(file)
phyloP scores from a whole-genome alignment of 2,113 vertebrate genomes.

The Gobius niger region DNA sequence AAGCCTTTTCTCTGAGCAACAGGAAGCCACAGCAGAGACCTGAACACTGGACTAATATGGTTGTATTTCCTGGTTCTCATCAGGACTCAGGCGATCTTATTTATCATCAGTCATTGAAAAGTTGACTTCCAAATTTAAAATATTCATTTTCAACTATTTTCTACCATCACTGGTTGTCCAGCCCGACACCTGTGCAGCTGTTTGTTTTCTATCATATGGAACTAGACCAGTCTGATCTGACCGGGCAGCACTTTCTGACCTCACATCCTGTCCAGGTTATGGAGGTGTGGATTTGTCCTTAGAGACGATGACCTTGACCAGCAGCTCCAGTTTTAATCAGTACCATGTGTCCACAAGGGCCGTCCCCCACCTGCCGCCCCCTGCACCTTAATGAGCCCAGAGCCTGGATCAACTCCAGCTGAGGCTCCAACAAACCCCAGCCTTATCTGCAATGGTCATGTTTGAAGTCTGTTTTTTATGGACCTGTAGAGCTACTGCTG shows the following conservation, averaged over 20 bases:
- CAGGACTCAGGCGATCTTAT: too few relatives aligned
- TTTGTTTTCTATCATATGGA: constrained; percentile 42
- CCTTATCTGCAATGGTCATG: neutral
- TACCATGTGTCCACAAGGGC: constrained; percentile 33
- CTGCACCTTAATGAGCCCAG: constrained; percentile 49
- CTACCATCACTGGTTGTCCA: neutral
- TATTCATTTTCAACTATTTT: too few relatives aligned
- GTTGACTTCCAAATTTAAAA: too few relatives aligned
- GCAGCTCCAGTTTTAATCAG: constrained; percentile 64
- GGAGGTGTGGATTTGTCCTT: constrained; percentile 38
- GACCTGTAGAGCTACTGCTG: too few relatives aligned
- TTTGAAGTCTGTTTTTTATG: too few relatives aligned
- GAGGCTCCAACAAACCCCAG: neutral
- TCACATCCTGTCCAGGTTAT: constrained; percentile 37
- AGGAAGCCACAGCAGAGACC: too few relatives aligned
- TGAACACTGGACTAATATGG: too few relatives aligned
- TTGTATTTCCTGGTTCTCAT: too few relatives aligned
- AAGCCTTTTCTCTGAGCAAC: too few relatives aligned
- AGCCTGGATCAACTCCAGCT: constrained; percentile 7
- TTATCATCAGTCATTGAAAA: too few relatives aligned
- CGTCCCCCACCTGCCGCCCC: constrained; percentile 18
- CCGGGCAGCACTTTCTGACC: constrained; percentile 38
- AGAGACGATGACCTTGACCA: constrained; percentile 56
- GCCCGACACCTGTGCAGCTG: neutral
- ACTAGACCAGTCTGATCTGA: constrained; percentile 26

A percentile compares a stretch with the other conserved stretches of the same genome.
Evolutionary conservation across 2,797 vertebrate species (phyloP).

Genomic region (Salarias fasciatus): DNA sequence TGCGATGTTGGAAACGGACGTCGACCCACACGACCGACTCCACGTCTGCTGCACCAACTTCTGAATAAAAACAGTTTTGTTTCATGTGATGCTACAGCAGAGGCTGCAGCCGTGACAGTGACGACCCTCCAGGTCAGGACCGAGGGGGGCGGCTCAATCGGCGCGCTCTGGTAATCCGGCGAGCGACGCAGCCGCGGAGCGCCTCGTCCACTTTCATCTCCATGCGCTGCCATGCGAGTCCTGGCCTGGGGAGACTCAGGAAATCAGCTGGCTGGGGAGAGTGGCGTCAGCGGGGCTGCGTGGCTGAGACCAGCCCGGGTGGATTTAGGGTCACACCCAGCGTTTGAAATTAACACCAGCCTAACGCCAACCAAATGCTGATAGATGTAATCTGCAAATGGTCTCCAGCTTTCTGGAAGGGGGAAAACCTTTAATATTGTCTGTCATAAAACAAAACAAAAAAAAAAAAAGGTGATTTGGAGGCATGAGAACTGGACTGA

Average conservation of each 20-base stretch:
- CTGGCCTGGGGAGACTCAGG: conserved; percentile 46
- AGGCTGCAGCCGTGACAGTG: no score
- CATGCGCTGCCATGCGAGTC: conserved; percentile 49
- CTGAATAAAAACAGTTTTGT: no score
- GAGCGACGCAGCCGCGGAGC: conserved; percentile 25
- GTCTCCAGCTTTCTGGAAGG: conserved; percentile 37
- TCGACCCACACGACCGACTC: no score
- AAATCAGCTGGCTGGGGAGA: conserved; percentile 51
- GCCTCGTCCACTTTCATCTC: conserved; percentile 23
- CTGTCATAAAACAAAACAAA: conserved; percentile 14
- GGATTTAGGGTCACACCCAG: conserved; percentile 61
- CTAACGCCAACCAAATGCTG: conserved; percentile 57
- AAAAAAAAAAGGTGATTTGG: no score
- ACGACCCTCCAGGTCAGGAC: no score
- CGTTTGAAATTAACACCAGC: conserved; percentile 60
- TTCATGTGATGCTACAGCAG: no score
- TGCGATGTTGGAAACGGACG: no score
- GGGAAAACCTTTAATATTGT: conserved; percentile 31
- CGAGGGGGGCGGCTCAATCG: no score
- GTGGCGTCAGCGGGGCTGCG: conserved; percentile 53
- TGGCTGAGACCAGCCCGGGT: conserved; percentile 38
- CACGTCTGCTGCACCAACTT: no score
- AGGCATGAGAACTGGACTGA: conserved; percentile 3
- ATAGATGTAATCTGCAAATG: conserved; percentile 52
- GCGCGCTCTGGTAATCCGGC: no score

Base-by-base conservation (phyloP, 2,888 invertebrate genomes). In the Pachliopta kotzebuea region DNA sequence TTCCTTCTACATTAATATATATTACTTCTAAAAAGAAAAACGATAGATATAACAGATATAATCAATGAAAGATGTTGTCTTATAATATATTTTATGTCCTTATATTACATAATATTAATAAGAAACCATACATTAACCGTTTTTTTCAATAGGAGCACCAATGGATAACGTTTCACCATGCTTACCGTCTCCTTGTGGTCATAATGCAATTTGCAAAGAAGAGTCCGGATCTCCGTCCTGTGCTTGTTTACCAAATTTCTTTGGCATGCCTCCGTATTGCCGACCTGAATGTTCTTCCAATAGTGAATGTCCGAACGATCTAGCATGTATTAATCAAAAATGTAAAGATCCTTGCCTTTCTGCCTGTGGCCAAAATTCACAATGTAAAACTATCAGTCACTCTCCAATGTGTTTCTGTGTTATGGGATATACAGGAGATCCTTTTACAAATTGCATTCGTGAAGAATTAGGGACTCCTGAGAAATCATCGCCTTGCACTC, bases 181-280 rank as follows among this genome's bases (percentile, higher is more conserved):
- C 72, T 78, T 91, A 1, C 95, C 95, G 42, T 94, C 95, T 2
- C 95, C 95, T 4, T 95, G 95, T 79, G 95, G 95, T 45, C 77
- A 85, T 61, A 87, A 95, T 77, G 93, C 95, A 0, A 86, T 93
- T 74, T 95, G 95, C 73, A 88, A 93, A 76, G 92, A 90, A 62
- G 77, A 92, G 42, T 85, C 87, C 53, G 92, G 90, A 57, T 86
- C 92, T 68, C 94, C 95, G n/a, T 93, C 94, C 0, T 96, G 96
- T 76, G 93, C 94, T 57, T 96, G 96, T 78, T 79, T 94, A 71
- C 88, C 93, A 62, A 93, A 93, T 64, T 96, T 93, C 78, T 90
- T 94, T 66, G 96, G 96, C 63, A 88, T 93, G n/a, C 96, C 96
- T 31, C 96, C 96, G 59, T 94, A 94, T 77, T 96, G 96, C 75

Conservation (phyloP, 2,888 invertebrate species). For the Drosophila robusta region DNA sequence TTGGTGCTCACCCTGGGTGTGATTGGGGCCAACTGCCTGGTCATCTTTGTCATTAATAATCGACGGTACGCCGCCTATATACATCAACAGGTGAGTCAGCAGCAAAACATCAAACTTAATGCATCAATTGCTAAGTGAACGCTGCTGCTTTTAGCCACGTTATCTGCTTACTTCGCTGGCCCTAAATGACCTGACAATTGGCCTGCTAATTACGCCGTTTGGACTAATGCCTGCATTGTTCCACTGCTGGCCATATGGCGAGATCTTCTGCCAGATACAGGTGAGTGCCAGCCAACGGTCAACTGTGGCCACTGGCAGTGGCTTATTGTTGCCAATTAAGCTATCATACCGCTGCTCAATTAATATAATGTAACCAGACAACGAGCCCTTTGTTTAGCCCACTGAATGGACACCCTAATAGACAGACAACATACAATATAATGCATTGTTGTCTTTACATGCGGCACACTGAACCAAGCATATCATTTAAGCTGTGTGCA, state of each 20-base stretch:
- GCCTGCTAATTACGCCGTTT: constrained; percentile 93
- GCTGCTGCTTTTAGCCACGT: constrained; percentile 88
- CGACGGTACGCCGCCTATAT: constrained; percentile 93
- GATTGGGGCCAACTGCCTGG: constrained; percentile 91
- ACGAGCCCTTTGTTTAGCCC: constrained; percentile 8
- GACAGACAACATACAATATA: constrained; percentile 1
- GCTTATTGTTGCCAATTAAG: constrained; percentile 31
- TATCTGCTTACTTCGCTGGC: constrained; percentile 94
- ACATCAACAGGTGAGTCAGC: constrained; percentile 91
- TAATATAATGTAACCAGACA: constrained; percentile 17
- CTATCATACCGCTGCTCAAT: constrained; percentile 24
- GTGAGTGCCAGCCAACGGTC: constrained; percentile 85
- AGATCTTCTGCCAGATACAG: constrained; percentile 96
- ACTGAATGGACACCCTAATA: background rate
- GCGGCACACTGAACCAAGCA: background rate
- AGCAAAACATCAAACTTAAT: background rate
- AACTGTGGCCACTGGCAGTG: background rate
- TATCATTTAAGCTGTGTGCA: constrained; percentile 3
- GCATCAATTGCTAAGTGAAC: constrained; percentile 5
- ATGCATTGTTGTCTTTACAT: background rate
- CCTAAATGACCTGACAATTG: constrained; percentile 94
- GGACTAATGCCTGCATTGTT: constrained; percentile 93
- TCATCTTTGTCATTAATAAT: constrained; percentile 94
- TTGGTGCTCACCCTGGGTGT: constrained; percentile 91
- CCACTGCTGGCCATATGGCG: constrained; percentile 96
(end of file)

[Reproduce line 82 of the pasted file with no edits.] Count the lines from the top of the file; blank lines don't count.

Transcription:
- ACTGAATGGACACCCTAATA: background rate